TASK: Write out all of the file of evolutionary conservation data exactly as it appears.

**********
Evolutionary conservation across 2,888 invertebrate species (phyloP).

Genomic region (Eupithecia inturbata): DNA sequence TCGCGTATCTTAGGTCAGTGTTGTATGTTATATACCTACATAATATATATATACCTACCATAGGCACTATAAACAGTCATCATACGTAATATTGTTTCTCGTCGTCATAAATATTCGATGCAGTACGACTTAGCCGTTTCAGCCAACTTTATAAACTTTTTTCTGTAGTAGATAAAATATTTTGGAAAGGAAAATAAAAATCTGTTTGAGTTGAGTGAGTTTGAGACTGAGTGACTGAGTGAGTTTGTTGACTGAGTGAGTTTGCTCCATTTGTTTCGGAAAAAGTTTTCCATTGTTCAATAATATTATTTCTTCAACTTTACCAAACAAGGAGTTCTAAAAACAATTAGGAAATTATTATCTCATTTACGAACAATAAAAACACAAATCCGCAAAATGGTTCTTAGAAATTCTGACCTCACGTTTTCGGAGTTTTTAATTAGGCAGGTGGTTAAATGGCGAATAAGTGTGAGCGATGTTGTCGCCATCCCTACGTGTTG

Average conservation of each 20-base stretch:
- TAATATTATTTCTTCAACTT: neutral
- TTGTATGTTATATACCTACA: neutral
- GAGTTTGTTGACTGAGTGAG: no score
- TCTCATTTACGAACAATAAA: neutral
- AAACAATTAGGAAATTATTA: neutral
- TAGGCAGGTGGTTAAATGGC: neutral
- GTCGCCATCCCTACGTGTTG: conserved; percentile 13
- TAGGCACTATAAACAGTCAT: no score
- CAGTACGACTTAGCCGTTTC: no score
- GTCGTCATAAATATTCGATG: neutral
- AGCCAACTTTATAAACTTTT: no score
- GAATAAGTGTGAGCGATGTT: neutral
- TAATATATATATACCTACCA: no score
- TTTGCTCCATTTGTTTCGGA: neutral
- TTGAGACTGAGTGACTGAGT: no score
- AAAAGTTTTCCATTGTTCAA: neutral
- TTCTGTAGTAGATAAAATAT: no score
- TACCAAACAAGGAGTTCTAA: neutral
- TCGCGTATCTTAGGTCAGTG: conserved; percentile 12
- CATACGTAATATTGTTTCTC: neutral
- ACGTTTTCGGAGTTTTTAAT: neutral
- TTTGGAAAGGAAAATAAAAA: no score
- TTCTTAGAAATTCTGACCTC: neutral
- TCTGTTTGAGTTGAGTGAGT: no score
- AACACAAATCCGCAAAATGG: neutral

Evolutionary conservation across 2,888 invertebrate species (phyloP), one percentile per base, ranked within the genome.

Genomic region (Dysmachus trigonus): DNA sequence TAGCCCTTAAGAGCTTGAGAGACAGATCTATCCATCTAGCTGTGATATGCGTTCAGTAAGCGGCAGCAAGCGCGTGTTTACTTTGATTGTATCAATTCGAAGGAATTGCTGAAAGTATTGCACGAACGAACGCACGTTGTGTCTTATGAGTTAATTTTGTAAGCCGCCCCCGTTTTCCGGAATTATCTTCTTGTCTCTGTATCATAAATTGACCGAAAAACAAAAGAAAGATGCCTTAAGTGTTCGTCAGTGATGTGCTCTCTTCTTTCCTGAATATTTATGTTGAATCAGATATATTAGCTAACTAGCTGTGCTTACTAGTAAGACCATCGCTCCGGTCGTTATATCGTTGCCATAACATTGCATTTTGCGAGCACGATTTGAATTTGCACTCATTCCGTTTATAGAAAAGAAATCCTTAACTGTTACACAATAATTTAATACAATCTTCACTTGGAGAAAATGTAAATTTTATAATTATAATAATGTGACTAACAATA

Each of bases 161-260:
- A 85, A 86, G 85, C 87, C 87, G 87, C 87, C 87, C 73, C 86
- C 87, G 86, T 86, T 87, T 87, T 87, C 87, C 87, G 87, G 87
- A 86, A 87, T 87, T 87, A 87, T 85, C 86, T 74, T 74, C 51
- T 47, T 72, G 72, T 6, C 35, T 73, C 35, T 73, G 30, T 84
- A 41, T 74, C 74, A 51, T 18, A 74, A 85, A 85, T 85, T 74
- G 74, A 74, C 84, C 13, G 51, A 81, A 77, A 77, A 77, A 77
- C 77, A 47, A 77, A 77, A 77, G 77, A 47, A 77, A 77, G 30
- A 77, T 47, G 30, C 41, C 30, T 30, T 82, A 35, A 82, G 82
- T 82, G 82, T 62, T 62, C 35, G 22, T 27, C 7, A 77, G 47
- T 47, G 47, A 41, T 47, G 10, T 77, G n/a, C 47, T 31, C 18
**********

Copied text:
Evolutionary conservation across 2,888 invertebrate species (phyloP).

Genomic region (Eupithecia inturbata): DNA sequence TCGCGTATCTTAGGTCAGTGTTGTATGTTATATACCTACATAATATATATATACCTACCATAGGCACTATAAACAGTCATCATACGTAATATTGTTTCTCGTCGTCATAAATATTCGATGCAGTACGACTTAGCCGTTTCAGCCAACTTTATAAACTTTTTTCTGTAGTAGATAAAATATTTTGGAAAGGAAAATAAAAATCTGTTTGAGTTGAGTGAGTTTGAGACTGAGTGACTGAGTGAGTTTGTTGACTGAGTGAGTTTGCTCCATTTGTTTCGGAAAAAGTTTTCCATTGTTCAATAATATTATTTCTTCAACTTTACCAAACAAGGAGTTCTAAAAACAATTAGGAAATTATTATCTCATTTACGAACAATAAAAACACAAATCCGCAAAATGGTTCTTAGAAATTCTGACCTCACGTTTTCGGAGTTTTTAATTAGGCAGGTGGTTAAATGGCGAATAAGTGTGAGCGATGTTGTCGCCATCCCTACGTGTTG

Average conservation of each 20-base stretch:
- TAATATTATTTCTTCAACTT: neutral
- TTGTATGTTATATACCTACA: neutral
- GAGTTTGTTGACTGAGTGAG: no score
- TCTCATTTACGAACAATAAA: neutral
- AAACAATTAGGAAATTATTA: neutral
- TAGGCAGGTGGTTAAATGGC: neutral
- GTCGCCATCCCTACGTGTTG: conserved; percentile 13
- TAGGCACTATAAACAGTCAT: no score
- CAGTACGACTTAGCCGTTTC: no score
- GTCGTCATAAATATTCGATG: neutral
- AGCCAACTTTATAAACTTTT: no score
- GAATAAGTGTGAGCGATGTT: neutral
- TAATATATATATACCTACCA: no score
- TTTGCTCCATTTGTTTCGGA: neutral
- TTGAGACTGAGTGACTGAGT: no score
- AAAAGTTTTCCATTGTTCAA: neutral
- TTCTGTAGTAGATAAAATAT: no score
- TACCAAACAAGGAGTTCTAA: neutral
- TCGCGTATCTTAGGTCAGTG: conserved; percentile 12
- CATACGTAATATTGTTTCTC: neutral
- ACGTTTTCGGAGTTTTTAAT: neutral
- TTTGGAAAGGAAAATAAAAA: no score
- TTCTTAGAAATTCTGACCTC: neutral
- TCTGTTTGAGTTGAGTGAGT: no score
- AACACAAATCCGCAAAATGG: neutral

Evolutionary conservation across 2,888 invertebrate species (phyloP), one percentile per base, ranked within the genome.

Genomic region (Dysmachus trigonus): DNA sequence TAGCCCTTAAGAGCTTGAGAGACAGATCTATCCATCTAGCTGTGATATGCGTTCAGTAAGCGGCAGCAAGCGCGTGTTTACTTTGATTGTATCAATTCGAAGGAATTGCTGAAAGTATTGCACGAACGAACGCACGTTGTGTCTTATGAGTTAATTTTGTAAGCCGCCCCCGTTTTCCGGAATTATCTTCTTGTCTCTGTATCATAAATTGACCGAAAAACAAAAGAAAGATGCCTTAAGTGTTCGTCAGTGATGTGCTCTCTTCTTTCCTGAATATTTATGTTGAATCAGATATATTAGCTAACTAGCTGTGCTTACTAGTAAGACCATCGCTCCGGTCGTTATATCGTTGCCATAACATTGCATTTTGCGAGCACGATTTGAATTTGCACTCATTCCGTTTATAGAAAAGAAATCCTTAACTGTTACACAATAATTTAATACAATCTTCACTTGGAGAAAATGTAAATTTTATAATTATAATAATGTGACTAACAATA

Each of bases 161-260:
- A 85, A 86, G 85, C 87, C 87, G 87, C 87, C 87, C 73, C 86
- C 87, G 86, T 86, T 87, T 87, T 87, C 87, C 87, G 87, G 87
- A 86, A 87, T 87, T 87, A 87, T 85, C 86, T 74, T 74, C 51
- T 47, T 72, G 72, T 6, C 35, T 73, C 35, T 73, G 30, T 84
- A 41, T 74, C 74, A 51, T 18, A 74, A 85, A 85, T 85, T 74
- G 74, A 74, C 84, C 13, G 51, A 81, A 77, A 77, A 77, A 77
- C 77, A 47, A 77, A 77, A 77, G 77, A 47, A 77, A 77, G 30
- A 77, T 47, G 30, C 41, C 30, T 30, T 82, A 35, A 82, G 82
- T 82, G 82, T 62, T 62, C 35, G 22, T 27, C 7, A 77, G 47
- T 47, G 47, A 41, T 47, G 10, T 77, G n/a, C 47, T 31, C 18